Last week, we shared some of the most important pre-press tips for designers. These were culled from the most common issues and pain points that we see come across our desks. Below you’ll find the tips consolidated in one place with a bit more expansion.
1) Double-check spelling and grammar
Reduce typos by proofreading your your copy…in reverse. This doesn’t mean read your copy with a mirror. This means start reading the last word on the page and move left and up. This forces your brain to look at the words without automatically filling in the between words and letters that you otherwise may have missed.
2) Convert text to paths
Outlining fonts is usually a good idea before sending art to print. Outlining your font ensures that the pre-press specialist or printer operator doesn’t need to have all your fonts loaded onto their machine just to set the file up for production. Unless we need to edit your copy before producing it, we prefer that the fonts already be outlined when you send your print-ready file. The Mac shortcut is CMD+A (to select all copy on page), SHIFT+CMD+O (outline fonts). Save this version with a new name so your original file is still editable in the future.
3) Include linked images
Any time you are sending your native art files (Illustrator, InDesign, etc.) it’s a good idea to make sure any linked graphics are included. Both Illustrator and InDesign now have the ability to package files. Packaging a file puts the native file, fonts and any linked images into one folder. You can then zip the folder and email or upload the file. Illustrator also has the option of embedding links, which simply makes any placed graphics a native part of the AI file.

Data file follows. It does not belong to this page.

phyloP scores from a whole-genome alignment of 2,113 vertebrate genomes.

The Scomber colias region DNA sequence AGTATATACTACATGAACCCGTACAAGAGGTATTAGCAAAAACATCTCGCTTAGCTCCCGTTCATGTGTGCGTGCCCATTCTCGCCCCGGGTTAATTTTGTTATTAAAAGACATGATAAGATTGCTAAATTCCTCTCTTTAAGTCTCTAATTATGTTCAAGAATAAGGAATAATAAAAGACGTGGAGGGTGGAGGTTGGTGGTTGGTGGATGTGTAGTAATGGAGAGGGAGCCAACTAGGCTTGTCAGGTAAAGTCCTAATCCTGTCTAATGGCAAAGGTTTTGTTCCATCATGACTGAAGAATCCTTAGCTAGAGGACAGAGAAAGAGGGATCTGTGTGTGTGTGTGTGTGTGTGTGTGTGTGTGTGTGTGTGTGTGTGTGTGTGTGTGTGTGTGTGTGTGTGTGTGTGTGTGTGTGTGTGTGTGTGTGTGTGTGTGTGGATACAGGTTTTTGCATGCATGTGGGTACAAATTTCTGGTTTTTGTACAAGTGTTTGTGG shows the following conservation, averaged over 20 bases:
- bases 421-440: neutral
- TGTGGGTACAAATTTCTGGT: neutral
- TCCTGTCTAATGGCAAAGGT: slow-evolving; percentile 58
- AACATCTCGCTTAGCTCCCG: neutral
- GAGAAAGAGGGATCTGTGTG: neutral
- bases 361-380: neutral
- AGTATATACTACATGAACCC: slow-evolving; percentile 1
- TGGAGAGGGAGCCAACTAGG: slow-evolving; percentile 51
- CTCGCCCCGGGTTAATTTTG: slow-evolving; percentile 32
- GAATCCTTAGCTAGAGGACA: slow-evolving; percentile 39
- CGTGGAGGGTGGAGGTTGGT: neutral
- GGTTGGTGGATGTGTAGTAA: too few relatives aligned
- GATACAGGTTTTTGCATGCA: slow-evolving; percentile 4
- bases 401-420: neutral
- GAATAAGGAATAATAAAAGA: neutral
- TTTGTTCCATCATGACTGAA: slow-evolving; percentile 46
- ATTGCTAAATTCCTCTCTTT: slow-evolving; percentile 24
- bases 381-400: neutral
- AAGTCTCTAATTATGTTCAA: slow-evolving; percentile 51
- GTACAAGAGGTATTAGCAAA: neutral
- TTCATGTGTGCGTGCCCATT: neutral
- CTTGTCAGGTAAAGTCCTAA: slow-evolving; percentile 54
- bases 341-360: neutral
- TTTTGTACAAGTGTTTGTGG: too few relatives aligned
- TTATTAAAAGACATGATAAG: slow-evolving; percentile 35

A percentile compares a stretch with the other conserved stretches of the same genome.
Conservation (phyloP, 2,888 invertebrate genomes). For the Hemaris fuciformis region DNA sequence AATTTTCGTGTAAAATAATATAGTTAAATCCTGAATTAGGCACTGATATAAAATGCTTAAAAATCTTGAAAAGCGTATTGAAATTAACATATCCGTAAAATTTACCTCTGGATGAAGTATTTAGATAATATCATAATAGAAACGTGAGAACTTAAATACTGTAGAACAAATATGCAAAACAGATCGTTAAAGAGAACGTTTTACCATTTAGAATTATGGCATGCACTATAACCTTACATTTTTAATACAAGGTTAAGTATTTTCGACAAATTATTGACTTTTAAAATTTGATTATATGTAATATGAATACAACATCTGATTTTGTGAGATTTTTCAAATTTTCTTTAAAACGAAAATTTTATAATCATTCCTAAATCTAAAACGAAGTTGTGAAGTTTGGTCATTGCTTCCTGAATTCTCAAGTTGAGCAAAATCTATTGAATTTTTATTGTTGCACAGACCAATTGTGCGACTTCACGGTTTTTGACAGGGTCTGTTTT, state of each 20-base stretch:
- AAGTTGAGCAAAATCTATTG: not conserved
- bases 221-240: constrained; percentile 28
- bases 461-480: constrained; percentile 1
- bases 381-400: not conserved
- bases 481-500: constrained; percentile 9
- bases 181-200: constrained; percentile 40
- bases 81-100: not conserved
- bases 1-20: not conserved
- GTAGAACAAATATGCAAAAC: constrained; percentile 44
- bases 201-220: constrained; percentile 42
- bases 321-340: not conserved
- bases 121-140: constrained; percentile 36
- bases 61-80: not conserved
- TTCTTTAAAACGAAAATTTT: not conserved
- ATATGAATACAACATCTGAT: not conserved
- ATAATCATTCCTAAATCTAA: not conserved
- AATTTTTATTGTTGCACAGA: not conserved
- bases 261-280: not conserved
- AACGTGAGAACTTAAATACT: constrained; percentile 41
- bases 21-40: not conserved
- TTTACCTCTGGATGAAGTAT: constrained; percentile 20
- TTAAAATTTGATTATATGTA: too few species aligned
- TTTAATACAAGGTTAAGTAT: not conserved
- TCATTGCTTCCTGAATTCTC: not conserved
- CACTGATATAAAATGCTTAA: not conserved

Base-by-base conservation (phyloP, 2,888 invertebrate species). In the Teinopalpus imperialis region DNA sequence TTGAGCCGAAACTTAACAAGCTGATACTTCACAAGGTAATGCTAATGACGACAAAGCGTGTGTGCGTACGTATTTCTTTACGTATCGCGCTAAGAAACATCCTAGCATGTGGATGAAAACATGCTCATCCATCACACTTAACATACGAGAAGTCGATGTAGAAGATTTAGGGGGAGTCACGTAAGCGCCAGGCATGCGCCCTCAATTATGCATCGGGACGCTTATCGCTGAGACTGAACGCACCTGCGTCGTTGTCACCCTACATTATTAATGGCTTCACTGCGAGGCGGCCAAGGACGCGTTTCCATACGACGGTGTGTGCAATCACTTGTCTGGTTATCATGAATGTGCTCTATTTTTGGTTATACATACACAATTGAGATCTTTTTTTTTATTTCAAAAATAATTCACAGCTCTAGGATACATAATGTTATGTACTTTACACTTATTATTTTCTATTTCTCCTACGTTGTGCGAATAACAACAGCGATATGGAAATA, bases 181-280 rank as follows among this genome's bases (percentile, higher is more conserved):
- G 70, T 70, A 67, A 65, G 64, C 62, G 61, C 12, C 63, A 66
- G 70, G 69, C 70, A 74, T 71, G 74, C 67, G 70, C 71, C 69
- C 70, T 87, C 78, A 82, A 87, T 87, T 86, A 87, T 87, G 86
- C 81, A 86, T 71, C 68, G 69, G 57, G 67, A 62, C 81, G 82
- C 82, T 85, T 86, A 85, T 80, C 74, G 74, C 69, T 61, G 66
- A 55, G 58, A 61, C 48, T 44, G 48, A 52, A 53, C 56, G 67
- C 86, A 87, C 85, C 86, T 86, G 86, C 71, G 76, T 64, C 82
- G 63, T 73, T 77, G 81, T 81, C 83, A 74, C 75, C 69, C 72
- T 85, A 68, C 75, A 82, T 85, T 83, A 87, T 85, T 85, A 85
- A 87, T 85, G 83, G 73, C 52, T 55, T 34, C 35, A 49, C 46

4) Different apps for different uses
Many of us can tend to have tunnel vision when it comes to designing in our favorite applications. However, what’s good in Photoshop isn’t always good in Illustrator and vice versa. This chart helps provide an overview of which Adobe Creative Cloud application is best for different types of work. Following these general guidelines can make your work easier and make for a smoother process when it’s time to print your graphics.
5) CMYK vs. RGB
Although we print the CMYK color space here at High Resolutions, vibrant RGB mixes aren’t entirely out of the question for your project. Whenever you have specific color concerns about a project, ask us how to achieve those specialty colors. This applies to super-vibrant colors like fluorescents, RGB colors, and color-book specifics like those from Pantone.
We hope these tips are helpful to your design process. Remember to follow us on social media for real-time tips and responses to your questions.